Archive for December, 2006

Saddam’s Execution

Still not sure that hanging Saddam was the right thing to do.    Sure, he was responsible for the deaths of many thousands, but a public hanging is only going to take him nearer to martyrdom.   

I am not sure which appalls me most:  the hanging itself, or the media and internet coverage of the ‘actual event’.     Surely all we really need to see (if anything) is the body to prove that he is finally dead.     I find the need to have photos and actual footage of the event a really depressing comment on how we live.

People are already talking about the iconic nature of the images and comparing them to the napalmed young girl in Vietnam and the Twin Towers.    It is not good.

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We are planning to go to Comrie for Hogmanay where there is a procession of flaming torches called Flambeaux.   These are birch poles soaked in the river Earn for six weeks before having tarry sackcloth wired to their tops ready for the procession.    They are lit and paraded through the village with a pipe band leading the way as well as a fancy dress parade.    It is a unique spectacle.

The weather forecast is particularly foul for the 31st – rain and big gales, so we will need to dress up.       Last time we were due to go to Comrie for New Year, the snow came down really heavily from 4pm onwards and blocked all the roads making travel especially dangerous.

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Christmas Service

Like lots of people, we always go to church at Christmas.     Normally we travel a distance to church, but at Christmas we like to go locally.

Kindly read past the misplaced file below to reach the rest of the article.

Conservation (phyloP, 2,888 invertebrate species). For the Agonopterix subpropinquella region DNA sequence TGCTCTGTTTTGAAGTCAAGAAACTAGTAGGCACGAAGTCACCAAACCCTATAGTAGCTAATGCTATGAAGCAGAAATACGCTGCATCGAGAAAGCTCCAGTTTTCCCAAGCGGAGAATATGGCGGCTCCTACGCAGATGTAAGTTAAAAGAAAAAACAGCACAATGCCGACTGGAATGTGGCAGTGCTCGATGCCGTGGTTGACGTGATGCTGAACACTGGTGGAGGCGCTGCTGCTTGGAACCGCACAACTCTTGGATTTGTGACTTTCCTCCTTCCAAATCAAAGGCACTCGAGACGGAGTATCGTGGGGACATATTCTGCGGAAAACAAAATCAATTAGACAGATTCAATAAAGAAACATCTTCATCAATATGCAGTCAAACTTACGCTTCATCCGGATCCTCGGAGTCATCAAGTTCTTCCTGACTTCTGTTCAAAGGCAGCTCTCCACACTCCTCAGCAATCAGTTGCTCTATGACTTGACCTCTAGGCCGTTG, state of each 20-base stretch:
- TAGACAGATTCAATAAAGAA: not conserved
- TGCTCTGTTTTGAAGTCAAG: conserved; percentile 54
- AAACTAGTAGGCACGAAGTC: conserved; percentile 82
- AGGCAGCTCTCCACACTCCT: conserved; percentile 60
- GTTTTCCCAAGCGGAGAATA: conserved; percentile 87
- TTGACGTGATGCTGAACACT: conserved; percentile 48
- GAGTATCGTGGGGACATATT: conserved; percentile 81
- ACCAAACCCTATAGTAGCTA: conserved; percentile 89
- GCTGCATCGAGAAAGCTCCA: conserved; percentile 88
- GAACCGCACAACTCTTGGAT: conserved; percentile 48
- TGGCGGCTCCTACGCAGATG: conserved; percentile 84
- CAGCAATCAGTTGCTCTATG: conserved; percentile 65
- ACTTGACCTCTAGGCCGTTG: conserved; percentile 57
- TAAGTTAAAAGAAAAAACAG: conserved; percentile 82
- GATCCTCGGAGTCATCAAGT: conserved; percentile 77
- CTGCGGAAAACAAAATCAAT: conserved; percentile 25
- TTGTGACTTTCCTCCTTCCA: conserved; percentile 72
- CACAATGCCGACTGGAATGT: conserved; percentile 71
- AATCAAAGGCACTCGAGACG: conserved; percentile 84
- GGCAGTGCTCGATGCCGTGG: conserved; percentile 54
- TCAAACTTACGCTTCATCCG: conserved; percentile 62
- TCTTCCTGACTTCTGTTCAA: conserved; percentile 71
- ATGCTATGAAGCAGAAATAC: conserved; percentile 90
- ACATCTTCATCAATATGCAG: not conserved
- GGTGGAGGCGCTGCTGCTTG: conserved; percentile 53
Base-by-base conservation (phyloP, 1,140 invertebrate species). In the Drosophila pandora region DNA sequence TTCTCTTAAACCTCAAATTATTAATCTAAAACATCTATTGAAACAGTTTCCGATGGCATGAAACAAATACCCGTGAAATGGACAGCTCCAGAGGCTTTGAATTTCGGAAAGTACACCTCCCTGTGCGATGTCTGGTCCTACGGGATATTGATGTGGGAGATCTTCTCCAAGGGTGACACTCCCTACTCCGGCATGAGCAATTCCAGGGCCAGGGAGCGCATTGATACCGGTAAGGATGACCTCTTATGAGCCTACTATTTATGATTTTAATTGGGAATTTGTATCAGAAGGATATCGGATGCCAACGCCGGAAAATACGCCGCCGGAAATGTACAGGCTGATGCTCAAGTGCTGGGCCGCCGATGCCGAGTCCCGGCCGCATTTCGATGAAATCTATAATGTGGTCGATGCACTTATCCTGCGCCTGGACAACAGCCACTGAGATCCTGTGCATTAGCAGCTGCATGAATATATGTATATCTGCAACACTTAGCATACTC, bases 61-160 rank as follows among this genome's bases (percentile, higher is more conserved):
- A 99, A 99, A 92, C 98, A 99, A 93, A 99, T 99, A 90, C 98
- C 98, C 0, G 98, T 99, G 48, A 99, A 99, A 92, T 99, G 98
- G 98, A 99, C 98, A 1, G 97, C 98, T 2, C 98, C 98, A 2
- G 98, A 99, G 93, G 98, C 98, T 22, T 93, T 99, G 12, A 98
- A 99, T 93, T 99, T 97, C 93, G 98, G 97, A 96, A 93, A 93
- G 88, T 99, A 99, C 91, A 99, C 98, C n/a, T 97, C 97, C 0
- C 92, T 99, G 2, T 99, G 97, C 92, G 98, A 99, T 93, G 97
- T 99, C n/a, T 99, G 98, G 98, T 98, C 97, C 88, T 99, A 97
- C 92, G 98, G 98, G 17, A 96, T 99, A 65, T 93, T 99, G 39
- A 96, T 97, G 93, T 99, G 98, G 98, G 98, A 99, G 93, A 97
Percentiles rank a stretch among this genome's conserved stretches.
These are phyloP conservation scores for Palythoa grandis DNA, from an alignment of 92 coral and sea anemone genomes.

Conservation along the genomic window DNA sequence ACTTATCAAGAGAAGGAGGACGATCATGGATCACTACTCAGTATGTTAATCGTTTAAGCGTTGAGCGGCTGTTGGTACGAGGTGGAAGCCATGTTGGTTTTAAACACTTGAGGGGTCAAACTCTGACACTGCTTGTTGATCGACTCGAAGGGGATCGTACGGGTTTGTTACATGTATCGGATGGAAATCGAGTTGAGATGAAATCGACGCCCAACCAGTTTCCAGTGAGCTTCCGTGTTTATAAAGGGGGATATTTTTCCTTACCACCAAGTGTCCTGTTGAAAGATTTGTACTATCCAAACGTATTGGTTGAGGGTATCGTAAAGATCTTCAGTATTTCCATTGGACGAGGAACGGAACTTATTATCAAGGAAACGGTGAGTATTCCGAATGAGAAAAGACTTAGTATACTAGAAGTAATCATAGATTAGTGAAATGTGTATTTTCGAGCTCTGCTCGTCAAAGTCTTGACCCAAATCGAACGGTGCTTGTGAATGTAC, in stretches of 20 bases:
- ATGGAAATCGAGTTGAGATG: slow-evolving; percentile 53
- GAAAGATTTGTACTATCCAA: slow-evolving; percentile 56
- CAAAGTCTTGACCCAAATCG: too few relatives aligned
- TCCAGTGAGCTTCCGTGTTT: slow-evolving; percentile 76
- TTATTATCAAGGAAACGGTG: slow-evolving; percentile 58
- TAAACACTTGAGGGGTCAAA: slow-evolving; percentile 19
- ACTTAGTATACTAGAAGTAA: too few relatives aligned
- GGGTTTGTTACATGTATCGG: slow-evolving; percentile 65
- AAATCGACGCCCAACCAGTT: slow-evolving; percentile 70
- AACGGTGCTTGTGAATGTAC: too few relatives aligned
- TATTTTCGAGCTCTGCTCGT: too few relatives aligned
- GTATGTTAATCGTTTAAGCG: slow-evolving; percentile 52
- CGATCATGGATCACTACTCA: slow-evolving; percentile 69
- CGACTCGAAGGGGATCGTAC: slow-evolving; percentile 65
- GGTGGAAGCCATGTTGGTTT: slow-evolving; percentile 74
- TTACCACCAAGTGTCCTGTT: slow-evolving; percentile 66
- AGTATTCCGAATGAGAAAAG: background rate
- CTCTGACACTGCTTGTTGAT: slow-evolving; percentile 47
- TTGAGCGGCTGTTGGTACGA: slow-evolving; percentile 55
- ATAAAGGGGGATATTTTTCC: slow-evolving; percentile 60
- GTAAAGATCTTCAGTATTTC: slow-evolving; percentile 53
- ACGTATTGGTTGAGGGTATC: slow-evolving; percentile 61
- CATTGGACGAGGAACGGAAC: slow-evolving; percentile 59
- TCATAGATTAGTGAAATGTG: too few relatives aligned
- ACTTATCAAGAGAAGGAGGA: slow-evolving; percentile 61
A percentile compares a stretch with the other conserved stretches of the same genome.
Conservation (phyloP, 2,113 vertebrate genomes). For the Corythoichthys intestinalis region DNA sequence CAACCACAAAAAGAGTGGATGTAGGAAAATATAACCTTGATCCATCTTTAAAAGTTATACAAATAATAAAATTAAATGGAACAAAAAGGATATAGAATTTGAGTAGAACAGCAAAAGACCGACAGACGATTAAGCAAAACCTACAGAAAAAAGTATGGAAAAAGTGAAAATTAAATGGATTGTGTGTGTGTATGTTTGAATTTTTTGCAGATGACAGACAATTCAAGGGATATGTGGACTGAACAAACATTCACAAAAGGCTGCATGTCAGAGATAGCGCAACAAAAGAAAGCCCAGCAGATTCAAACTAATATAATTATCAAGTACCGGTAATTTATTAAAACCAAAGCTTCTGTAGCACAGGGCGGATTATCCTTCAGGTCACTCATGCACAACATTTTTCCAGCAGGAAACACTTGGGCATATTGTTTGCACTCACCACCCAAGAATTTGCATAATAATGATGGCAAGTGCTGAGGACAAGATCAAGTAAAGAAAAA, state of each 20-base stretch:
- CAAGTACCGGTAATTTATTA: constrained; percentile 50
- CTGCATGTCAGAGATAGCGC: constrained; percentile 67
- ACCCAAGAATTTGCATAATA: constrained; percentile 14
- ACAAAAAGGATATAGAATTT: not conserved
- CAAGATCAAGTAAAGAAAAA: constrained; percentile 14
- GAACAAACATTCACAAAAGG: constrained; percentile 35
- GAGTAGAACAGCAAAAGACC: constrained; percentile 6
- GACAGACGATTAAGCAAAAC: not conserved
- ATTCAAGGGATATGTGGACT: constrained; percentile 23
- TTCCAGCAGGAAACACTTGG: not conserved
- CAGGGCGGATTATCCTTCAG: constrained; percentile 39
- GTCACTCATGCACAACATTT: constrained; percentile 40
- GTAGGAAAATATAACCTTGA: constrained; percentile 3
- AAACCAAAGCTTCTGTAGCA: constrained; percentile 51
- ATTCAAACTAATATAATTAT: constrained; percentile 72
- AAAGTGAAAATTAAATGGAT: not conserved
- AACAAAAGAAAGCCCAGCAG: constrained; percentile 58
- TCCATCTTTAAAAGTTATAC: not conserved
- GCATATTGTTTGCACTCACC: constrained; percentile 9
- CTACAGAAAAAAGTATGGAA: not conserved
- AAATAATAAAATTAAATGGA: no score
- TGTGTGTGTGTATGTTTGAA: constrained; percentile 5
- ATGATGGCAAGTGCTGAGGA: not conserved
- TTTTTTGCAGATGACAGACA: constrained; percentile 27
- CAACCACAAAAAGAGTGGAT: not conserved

This year, it was very much a family service, which was fine as far as it went, and great if you were under 5, but for the rest of us it was rather lacking in the true Christmas message.   

Christmas should be about the wonder of the extradordinary Christmas story:   it is  as beautiful as it is dark.     It is a celebration tinged with sadness.     Also, because it is very much a family occasion, it is a time for peace and thanks, as well as a time for reflection, paticularly when we think of those who have passed on and are no longer with us.

There was very little peace at this Christmas service at all.    It was difficult to concentrate on receiving communion with loose children playing about.   I could not hear or concentrate on the Gospel because of the noise.  

When our children were small, they had to sit still with us – and we had suitable diversions to keep them quiet if needed.    If they became difficult, they were removed – did not happen on Christmas day, but did happen elsewhere.